Monday, April 11, 2011

Let's Play Music

Doesn't that title just sound fun???
I was introduced to the "Let's Play Music" program by another teacher at one of our local music club meetings and I recently attended one of their "Connections" seminars to learn a little bit more about the program.

Theory Songs

The element that piqued my interest the most was the frequent use of songs as teaching tools for basic elements of music theory. I liked the catchy melody of "Every chord has got to have a root..." on their online video. Listening to it makes the words "The Note above the Gap's the Root, it just has rearranged" start jiving around in my brain. The program includes several other clever songs for teaching the concepts of intervals, inversions, scales and rhythm patterns.

Bubblehand Technique

I've been introducing my younger students to finger numbers with a variation of "Where is Thumbkin" for a while, but I really like this additional verse they add in "Let's Play Music" because it adds one more reminder of correct hand position - a concept that seems to need constant reinforcement with young beginners.

"Where is Bubblehand... Here I am... Fingers Flat are Trouble, Try to Use a Bubble..."

Musical Form Puppetshows
Another aspect of "Let's Play Music" that I am impressed with is that the students experience most musical concepts through movement, auditory or physical motions before learning the "labels." I think this approach especially helps young learns to internalize concepts better. The video on their site demonstrates how this is done with the use of puppets to help students learn about form while listening to classical music.

I am always eager to pick up new tidbits of piano teaching tips and was happy to walk away with several after attending this seminar.

Kit Kat Black Key Groups

The chocoholic in me was tempted with the idea to use Kit Kat's broken in groups of 2's and 3's as an introduction to black keys on the piano with this fun little rhyme-
"Find a group of 2, Down 1 is C
Find a group of 3, it's F yippee!".
Maybe I'll incorporate that idea in making my piano-loving-daughter's next birthday cake, because a stash of Kit Kat's in my piano things wouldn't last very long at our house :)

"Paint Ball" Staccatos and Slurs
When teaching staccato vs. legato I like the analogy they used of a ball dipped in paint. When you roll it smoothly across a blank page it leaves a line (slur), but when you bounce it, it leaves a dot (staccato mark). I don't think I'll be teaching this "experientially" - although I'm sure children would love it if I did!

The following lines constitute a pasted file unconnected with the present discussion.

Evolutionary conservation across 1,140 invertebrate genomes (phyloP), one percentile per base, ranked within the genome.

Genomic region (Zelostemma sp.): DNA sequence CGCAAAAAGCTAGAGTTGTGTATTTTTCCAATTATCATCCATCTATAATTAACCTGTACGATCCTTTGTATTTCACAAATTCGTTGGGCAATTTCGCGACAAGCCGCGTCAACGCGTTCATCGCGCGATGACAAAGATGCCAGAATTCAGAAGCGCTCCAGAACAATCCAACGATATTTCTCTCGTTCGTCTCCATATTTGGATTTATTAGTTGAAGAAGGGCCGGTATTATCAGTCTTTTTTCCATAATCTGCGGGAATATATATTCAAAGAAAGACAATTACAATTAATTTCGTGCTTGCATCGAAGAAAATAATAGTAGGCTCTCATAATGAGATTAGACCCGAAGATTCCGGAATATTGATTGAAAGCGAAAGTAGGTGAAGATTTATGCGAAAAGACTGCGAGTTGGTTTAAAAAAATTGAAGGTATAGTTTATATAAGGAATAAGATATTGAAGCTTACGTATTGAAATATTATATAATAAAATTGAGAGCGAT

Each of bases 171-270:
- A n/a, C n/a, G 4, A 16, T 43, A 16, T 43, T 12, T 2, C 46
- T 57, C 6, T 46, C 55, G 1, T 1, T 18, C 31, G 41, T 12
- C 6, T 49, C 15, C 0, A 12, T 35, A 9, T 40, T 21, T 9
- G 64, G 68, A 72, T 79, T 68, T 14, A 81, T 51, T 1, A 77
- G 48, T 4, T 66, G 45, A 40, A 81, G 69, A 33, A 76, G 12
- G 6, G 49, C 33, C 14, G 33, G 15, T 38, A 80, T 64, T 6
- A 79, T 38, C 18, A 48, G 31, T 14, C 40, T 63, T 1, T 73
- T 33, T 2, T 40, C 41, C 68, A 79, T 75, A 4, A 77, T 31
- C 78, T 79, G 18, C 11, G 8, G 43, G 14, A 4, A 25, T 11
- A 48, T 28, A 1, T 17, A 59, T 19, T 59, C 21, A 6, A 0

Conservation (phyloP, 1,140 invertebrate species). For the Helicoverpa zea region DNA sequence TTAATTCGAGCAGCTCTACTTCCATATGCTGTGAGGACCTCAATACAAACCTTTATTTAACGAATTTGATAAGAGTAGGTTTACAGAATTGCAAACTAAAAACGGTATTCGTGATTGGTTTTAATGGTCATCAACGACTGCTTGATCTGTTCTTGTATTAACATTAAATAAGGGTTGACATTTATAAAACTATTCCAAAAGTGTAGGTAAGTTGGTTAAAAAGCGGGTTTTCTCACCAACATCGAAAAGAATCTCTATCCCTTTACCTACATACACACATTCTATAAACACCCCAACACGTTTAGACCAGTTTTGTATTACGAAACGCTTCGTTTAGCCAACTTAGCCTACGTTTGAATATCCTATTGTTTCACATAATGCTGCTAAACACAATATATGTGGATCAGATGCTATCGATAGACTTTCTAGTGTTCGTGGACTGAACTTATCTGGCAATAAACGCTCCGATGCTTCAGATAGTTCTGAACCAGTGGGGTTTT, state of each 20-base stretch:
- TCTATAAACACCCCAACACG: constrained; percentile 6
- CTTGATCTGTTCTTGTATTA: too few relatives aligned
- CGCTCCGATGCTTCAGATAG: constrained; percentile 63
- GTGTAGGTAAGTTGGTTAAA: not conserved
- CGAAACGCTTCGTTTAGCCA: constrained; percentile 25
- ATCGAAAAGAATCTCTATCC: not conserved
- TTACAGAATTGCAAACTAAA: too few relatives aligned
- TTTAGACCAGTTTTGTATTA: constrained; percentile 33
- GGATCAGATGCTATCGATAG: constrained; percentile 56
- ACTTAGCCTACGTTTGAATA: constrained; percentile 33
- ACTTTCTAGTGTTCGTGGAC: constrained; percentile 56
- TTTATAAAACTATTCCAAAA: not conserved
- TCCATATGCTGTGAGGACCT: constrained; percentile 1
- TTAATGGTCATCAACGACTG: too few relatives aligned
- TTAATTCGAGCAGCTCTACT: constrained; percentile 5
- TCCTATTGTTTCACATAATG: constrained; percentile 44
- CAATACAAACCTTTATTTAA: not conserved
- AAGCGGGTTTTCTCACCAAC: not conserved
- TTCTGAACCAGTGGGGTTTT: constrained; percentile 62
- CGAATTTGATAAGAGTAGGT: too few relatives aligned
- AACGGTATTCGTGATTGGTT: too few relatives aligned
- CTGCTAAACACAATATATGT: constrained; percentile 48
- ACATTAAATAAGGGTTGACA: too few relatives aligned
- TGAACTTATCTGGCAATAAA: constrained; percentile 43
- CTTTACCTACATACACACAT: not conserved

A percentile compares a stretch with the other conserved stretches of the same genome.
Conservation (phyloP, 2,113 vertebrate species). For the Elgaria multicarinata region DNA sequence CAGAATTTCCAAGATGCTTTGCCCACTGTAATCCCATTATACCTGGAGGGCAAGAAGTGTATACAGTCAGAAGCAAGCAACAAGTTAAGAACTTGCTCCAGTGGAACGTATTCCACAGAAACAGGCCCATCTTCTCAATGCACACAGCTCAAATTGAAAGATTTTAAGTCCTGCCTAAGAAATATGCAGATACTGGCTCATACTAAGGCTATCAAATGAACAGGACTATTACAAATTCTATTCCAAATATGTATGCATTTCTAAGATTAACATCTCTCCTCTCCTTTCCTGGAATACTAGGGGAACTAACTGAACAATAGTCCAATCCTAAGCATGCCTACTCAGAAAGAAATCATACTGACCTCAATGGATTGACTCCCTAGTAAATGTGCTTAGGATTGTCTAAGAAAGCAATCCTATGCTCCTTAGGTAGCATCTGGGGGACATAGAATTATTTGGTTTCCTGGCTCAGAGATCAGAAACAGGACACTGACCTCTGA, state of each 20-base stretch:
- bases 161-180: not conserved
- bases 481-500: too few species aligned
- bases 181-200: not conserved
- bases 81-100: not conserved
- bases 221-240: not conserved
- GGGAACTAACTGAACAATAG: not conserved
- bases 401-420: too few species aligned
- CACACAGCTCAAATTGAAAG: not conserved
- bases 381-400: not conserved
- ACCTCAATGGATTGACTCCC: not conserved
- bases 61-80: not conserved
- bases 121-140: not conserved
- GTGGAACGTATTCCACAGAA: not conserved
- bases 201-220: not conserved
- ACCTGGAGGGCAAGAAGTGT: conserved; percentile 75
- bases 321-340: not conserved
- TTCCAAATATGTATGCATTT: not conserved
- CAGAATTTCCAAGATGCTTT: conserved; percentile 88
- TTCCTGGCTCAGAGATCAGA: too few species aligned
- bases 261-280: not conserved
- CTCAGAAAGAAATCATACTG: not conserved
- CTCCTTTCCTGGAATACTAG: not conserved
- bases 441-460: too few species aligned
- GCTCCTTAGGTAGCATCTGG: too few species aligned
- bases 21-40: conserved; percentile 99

If any of you have had experiences with "Let's Play Music" either as a teacher or teacher of former students, feel free to share a comment, or to learn more straight from the source visit the Let's Play Music Site.


  1. Thanks for the great post Heidi. "Let's Play Music" sure sounds fun and there is a lot to explore on their website. The KitKat idea is fantastic!

  2. Heidi- I have gotten at least 5 great teaching ideas from this post- thank you so much for sharing what you learned. It really does sound like a program worth checking into :)

  3. I just found your blog today and I was excited to see the Kit Kats, because a few weeks ago I was brainstorming about how to make a piano cake for my husband's birthday(also a piano player). You know what I came up with? Kit Kats for the keys! :) I guess great minds think alike...hehe. I'm still developing my idea in my mind, but I'll for sure post pics in July if it is a success. :)

  4. are you still a fan of it to this day? anything to add here?

    1. I have been so impressed with the skills of my friend's daughter who has been through the Let's Play Music Program that I have applied to become a teacher in my area.

    2. Thank you for writing an updated reply. I'm thinking of registering my daughter for her upcoming 1st grade year. Do you still think Let's Play Music is a good start instead of just jumping into piano? Thanks for your response.

    3. I would definitely recommend Let's Play Music for 4-5 year olds and have enrolled my own child even though I have the musical background to teach him most concepts. I think the playful group setting is more effective for this age and the aural skills of most Let's Play graduates are more developed then the average student. The program ideally begins at age 4 or 5. So for a 6 year old I typically start students in private lessons with My First Piano Adventures which also includes many playful elements suitable for young children.